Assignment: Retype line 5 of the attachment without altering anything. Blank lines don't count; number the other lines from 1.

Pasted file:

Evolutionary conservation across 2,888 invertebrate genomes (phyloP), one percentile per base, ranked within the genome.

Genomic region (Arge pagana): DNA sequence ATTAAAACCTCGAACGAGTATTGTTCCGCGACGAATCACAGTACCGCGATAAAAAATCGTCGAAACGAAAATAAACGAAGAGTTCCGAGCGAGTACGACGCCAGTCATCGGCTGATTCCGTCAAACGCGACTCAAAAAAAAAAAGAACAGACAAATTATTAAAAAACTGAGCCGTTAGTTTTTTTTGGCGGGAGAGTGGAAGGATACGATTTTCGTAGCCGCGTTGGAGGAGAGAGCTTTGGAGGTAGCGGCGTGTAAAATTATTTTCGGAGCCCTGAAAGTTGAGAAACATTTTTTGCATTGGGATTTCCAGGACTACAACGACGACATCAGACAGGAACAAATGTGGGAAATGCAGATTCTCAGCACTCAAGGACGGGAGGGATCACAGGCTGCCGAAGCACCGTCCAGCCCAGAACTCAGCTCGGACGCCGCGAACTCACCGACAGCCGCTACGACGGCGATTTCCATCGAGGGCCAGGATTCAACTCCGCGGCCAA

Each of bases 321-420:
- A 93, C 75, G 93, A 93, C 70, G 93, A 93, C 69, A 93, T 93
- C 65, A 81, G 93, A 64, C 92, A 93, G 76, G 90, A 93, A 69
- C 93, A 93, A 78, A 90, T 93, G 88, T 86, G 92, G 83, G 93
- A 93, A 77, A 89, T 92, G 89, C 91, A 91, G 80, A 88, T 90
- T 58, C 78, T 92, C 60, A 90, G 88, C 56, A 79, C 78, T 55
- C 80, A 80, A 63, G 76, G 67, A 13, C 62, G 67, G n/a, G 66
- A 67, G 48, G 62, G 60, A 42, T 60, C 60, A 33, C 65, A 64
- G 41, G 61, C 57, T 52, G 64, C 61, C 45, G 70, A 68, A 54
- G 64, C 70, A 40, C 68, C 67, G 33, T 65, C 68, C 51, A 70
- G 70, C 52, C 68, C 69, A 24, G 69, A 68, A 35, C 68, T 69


- C 65, A 81, G 93, A 64, C 92, A 93, G 76, G 90, A 93, A 69